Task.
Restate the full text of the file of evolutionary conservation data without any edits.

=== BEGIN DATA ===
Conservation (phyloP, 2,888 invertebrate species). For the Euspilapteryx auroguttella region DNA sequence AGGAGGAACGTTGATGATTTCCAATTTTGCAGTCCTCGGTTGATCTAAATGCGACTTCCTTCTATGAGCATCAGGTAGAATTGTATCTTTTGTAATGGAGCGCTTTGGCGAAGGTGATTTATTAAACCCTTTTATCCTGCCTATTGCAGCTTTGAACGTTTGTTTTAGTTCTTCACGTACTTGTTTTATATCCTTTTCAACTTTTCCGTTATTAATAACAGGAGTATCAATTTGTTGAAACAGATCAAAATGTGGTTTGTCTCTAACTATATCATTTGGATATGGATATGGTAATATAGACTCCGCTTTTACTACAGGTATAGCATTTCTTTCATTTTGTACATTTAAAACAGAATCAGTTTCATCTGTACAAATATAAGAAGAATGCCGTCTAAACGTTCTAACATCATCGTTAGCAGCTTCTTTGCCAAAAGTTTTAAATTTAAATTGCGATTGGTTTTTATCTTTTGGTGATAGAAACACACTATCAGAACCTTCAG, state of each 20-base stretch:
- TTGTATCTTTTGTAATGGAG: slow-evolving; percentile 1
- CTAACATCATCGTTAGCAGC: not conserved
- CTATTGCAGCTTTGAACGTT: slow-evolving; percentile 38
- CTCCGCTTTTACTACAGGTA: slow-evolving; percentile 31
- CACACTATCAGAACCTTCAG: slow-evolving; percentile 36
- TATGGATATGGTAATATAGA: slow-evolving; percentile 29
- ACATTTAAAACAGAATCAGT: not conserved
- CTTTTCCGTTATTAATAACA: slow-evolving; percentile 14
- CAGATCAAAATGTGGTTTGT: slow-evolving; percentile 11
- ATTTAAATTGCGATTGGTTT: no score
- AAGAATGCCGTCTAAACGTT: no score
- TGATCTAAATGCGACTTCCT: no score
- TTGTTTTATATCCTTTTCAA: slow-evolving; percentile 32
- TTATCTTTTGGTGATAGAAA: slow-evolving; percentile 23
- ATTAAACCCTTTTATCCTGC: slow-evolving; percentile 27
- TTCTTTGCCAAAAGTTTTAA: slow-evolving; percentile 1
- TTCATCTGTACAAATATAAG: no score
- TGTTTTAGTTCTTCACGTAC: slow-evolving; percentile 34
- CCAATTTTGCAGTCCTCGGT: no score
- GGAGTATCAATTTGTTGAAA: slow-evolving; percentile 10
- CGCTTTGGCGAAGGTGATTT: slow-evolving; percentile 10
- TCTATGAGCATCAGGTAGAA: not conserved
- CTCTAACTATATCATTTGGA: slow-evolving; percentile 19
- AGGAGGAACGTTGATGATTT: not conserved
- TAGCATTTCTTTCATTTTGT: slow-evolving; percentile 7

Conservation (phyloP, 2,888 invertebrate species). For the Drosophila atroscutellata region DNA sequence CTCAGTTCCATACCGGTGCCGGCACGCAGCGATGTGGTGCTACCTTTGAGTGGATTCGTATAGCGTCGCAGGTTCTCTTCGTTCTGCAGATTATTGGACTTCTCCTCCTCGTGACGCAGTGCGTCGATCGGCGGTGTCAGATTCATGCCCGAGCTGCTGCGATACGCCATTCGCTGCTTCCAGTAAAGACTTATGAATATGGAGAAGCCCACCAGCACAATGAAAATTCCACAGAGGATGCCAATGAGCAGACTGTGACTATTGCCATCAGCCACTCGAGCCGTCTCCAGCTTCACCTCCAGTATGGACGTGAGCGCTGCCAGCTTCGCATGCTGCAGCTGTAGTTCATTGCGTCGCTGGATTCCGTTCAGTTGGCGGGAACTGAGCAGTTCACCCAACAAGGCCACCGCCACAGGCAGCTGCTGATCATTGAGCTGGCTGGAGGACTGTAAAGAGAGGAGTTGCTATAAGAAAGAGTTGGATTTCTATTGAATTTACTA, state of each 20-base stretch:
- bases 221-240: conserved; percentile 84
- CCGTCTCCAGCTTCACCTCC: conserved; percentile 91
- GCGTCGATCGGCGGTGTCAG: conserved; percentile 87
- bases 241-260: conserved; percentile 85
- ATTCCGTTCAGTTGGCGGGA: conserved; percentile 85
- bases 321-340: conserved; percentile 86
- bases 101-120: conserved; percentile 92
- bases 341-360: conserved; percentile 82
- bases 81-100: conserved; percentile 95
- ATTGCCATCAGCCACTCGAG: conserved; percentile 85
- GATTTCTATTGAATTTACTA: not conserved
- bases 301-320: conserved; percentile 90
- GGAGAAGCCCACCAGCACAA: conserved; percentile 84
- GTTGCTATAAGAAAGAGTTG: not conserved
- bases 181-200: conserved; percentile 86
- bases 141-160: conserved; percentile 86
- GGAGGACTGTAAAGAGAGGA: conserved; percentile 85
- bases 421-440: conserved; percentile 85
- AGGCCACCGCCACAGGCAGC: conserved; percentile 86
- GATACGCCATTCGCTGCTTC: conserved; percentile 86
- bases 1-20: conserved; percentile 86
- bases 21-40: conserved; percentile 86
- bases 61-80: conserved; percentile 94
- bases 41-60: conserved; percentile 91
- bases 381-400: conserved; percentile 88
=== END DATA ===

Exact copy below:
Conservation (phyloP, 2,888 invertebrate species). For the Euspilapteryx auroguttella region DNA sequence AGGAGGAACGTTGATGATTTCCAATTTTGCAGTCCTCGGTTGATCTAAATGCGACTTCCTTCTATGAGCATCAGGTAGAATTGTATCTTTTGTAATGGAGCGCTTTGGCGAAGGTGATTTATTAAACCCTTTTATCCTGCCTATTGCAGCTTTGAACGTTTGTTTTAGTTCTTCACGTACTTGTTTTATATCCTTTTCAACTTTTCCGTTATTAATAACAGGAGTATCAATTTGTTGAAACAGATCAAAATGTGGTTTGTCTCTAACTATATCATTTGGATATGGATATGGTAATATAGACTCCGCTTTTACTACAGGTATAGCATTTCTTTCATTTTGTACATTTAAAACAGAATCAGTTTCATCTGTACAAATATAAGAAGAATGCCGTCTAAACGTTCTAACATCATCGTTAGCAGCTTCTTTGCCAAAAGTTTTAAATTTAAATTGCGATTGGTTTTTATCTTTTGGTGATAGAAACACACTATCAGAACCTTCAG, state of each 20-base stretch:
- TTGTATCTTTTGTAATGGAG: slow-evolving; percentile 1
- CTAACATCATCGTTAGCAGC: not conserved
- CTATTGCAGCTTTGAACGTT: slow-evolving; percentile 38
- CTCCGCTTTTACTACAGGTA: slow-evolving; percentile 31
- CACACTATCAGAACCTTCAG: slow-evolving; percentile 36
- TATGGATATGGTAATATAGA: slow-evolving; percentile 29
- ACATTTAAAACAGAATCAGT: not conserved
- CTTTTCCGTTATTAATAACA: slow-evolving; percentile 14
- CAGATCAAAATGTGGTTTGT: slow-evolving; percentile 11
- ATTTAAATTGCGATTGGTTT: no score
- AAGAATGCCGTCTAAACGTT: no score
- TGATCTAAATGCGACTTCCT: no score
- TTGTTTTATATCCTTTTCAA: slow-evolving; percentile 32
- TTATCTTTTGGTGATAGAAA: slow-evolving; percentile 23
- ATTAAACCCTTTTATCCTGC: slow-evolving; percentile 27
- TTCTTTGCCAAAAGTTTTAA: slow-evolving; percentile 1
- TTCATCTGTACAAATATAAG: no score
- TGTTTTAGTTCTTCACGTAC: slow-evolving; percentile 34
- CCAATTTTGCAGTCCTCGGT: no score
- GGAGTATCAATTTGTTGAAA: slow-evolving; percentile 10
- CGCTTTGGCGAAGGTGATTT: slow-evolving; percentile 10
- TCTATGAGCATCAGGTAGAA: not conserved
- CTCTAACTATATCATTTGGA: slow-evolving; percentile 19
- AGGAGGAACGTTGATGATTT: not conserved
- TAGCATTTCTTTCATTTTGT: slow-evolving; percentile 7

Conservation (phyloP, 2,888 invertebrate species). For the Drosophila atroscutellata region DNA sequence CTCAGTTCCATACCGGTGCCGGCACGCAGCGATGTGGTGCTACCTTTGAGTGGATTCGTATAGCGTCGCAGGTTCTCTTCGTTCTGCAGATTATTGGACTTCTCCTCCTCGTGACGCAGTGCGTCGATCGGCGGTGTCAGATTCATGCCCGAGCTGCTGCGATACGCCATTCGCTGCTTCCAGTAAAGACTTATGAATATGGAGAAGCCCACCAGCACAATGAAAATTCCACAGAGGATGCCAATGAGCAGACTGTGACTATTGCCATCAGCCACTCGAGCCGTCTCCAGCTTCACCTCCAGTATGGACGTGAGCGCTGCCAGCTTCGCATGCTGCAGCTGTAGTTCATTGCGTCGCTGGATTCCGTTCAGTTGGCGGGAACTGAGCAGTTCACCCAACAAGGCCACCGCCACAGGCAGCTGCTGATCATTGAGCTGGCTGGAGGACTGTAAAGAGAGGAGTTGCTATAAGAAAGAGTTGGATTTCTATTGAATTTACTA, state of each 20-base stretch:
- bases 221-240: conserved; percentile 84
- CCGTCTCCAGCTTCACCTCC: conserved; percentile 91
- GCGTCGATCGGCGGTGTCAG: conserved; percentile 87
- bases 241-260: conserved; percentile 85
- ATTCCGTTCAGTTGGCGGGA: conserved; percentile 85
- bases 321-340: conserved; percentile 86
- bases 101-120: conserved; percentile 92
- bases 341-360: conserved; percentile 82
- bases 81-100: conserved; percentile 95
- ATTGCCATCAGCCACTCGAG: conserved; percentile 85
- GATTTCTATTGAATTTACTA: not conserved
- bases 301-320: conserved; percentile 90
- GGAGAAGCCCACCAGCACAA: conserved; percentile 84
- GTTGCTATAAGAAAGAGTTG: not conserved
- bases 181-200: conserved; percentile 86
- bases 141-160: conserved; percentile 86
- GGAGGACTGTAAAGAGAGGA: conserved; percentile 85
- bases 421-440: conserved; percentile 85
- AGGCCACCGCCACAGGCAGC: conserved; percentile 86
- GATACGCCATTCGCTGCTTC: conserved; percentile 86
- bases 1-20: conserved; percentile 86
- bases 21-40: conserved; percentile 86
- bases 61-80: conserved; percentile 94
- bases 41-60: conserved; percentile 91
- bases 381-400: conserved; percentile 88